View Full Version : Senate Endorses Expanded Wiretap Powers

08-04-2007, 04:37 PM
Senate endorses expanded wiretap powers


Published: Friday August 3, 2007

The US Senate Friday voted to extend the power of US intelligence agents to eavesdrop on terror suspects, in a victory for the White House after a tense showdown with congressional Democrats.

Democratic leaders balked at White House terms for a deal, but the Senate went ahead and passed a Republican bill which reflected President George W. Bush's requests.

The controversy centered on a program designed to listen in on telephone and email conversations mainly outside the United States, but routed through US-based communications firms.

Senators voted to permit intelligence officers to listen in to such conversations without obtaining prior approval from a special court.

The House of Representatives voted against a Democratic party alternative, but could vote on the version passed in the Senate, which provides rules which expire within six months, in the next few days.

"My Republican colleagues chose to rubberstamp a flawed administration proposal," said Democratic Senate Majority leader Harry Reid, accusing the White House of misusing anti-terror powers in the past.

But White House deputy spokesman Tony Fratto said the bill would give US spy agencies the tools they needed to fight terrorism.

"It is urgent that this legislation become law as quickly as possible, so we encourage the House of Representatives to swiftly consider and pass this bill."

Democrats were angry because they claimed the Republican approach would allow Attorney General Alberto Gonzales, target of their demands for perjury and impeachment proceedings, to authorize wide-ranging surveillance.

US intelligence czar Mike McConnell however rejected the Democratic alternatives, saying they contained too much "uncertainty.

"I must have certainty in order to protect the nation from attacks that are being planned today to inflict mass casualties on the United States," he said.

The White House wants Congress to endorse eavesdropping on conversations between suspected terrorists abroad without prior court approval.

Democratic proposals allow that, but say individual warrants should be required before agents can listen in on a conversation involving one party in the United States, in a bid to protect civil liberties.

The White House says it is unreasonable to force agents to get the court to agree ahead of time to listen to conversations between a target abroad who makes frequent calls to a contact who happens to be on US soil.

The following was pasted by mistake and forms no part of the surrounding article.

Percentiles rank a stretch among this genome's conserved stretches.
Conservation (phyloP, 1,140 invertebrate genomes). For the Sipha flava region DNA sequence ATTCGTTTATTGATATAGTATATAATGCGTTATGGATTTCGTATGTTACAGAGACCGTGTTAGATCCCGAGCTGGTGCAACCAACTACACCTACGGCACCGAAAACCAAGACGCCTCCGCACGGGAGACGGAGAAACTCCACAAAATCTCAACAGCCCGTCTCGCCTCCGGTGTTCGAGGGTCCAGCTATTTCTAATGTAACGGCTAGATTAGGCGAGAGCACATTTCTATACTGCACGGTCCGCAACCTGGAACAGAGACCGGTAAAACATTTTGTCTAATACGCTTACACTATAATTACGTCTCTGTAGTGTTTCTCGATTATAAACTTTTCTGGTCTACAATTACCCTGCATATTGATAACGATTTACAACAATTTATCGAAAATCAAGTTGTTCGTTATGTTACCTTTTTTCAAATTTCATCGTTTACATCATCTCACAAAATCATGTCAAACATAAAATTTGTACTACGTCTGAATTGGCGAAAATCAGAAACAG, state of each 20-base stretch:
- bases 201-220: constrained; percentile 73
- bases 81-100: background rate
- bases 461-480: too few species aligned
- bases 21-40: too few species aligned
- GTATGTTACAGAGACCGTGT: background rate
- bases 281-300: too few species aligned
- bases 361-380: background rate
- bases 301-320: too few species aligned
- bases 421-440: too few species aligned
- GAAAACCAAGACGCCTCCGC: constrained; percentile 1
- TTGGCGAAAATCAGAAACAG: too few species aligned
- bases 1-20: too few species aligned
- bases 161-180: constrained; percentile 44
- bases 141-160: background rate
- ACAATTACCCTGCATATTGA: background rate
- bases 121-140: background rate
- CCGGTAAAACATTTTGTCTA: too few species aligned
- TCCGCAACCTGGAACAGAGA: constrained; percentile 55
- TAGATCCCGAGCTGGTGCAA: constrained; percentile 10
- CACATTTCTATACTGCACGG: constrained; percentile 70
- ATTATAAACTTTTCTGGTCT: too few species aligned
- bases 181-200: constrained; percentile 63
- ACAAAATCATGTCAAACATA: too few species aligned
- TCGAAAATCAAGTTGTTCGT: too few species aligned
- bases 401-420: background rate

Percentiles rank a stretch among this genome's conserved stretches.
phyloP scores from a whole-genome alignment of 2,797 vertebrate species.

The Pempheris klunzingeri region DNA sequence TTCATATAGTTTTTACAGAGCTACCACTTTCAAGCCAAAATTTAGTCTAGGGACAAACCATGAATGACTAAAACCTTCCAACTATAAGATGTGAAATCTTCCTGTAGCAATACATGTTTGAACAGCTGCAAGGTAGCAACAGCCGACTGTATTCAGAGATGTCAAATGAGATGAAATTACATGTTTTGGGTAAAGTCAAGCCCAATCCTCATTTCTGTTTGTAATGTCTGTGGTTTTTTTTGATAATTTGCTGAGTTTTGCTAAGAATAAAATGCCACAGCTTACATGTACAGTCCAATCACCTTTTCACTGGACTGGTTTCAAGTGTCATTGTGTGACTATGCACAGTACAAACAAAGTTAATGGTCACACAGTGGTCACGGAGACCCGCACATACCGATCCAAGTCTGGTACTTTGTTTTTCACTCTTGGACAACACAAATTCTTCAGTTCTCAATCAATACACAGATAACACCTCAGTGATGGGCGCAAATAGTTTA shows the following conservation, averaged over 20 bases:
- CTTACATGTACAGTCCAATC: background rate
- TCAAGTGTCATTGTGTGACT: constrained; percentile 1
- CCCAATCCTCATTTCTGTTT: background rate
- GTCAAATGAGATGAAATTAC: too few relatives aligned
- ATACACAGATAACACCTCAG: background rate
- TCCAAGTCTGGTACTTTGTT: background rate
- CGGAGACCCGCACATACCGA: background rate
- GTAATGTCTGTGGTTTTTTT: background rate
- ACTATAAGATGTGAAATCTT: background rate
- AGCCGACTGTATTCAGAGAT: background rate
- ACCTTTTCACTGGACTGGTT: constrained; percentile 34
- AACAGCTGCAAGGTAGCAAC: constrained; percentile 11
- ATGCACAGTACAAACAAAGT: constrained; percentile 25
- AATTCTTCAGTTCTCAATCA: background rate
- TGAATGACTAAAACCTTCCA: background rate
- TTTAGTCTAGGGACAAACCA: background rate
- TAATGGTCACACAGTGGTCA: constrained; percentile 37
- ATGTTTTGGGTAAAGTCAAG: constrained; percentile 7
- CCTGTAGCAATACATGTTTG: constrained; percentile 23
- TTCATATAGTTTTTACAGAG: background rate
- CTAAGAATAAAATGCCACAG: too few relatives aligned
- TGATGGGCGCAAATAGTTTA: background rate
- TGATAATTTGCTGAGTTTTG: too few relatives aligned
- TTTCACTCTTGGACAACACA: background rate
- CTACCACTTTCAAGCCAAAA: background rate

Bush earlier urged Democrats to close the "intelligence gap" in US law, which he said threatened the government's ability to keep Americans safe, and urged them not to start a summer break before passing the bill.

"I'm going to ask Congress to stay in session until they pass a bill that will give our intelligence community the tools they need to protect the United States."

The rush to change US law came after a US federal judge earlier this year secretly ruled a key element of the electronic telephone wiretapping program was illegal.

The ruling held that the Bush administration had overstepped its authority in trying to eavesdrop on communications between two locations abroad that are passed through routing stations in US territory.

Republican Senator Christopher Bond, who sponsored the Senate version, warned that failure to act promptly could endanger US security.

"The important thing is that we move now, before we leave for vacation, to make sure that the United States intelligence agency is not deaf for the entire month of August when the threat may be gaining significant grounds," he said.

After the September 11 attacks in 2001, Bush authorized the National Security Agency to eavesdrop, without a court warrant, on telephone calls and emails between people inside the United States and suspected terrorists abroad.

The administration put the warrantless domestic eavesdropping program under the supervision of the secret court under the Foreign Intelligence Surveillance Act in January after months of criticism from civil liberties groups.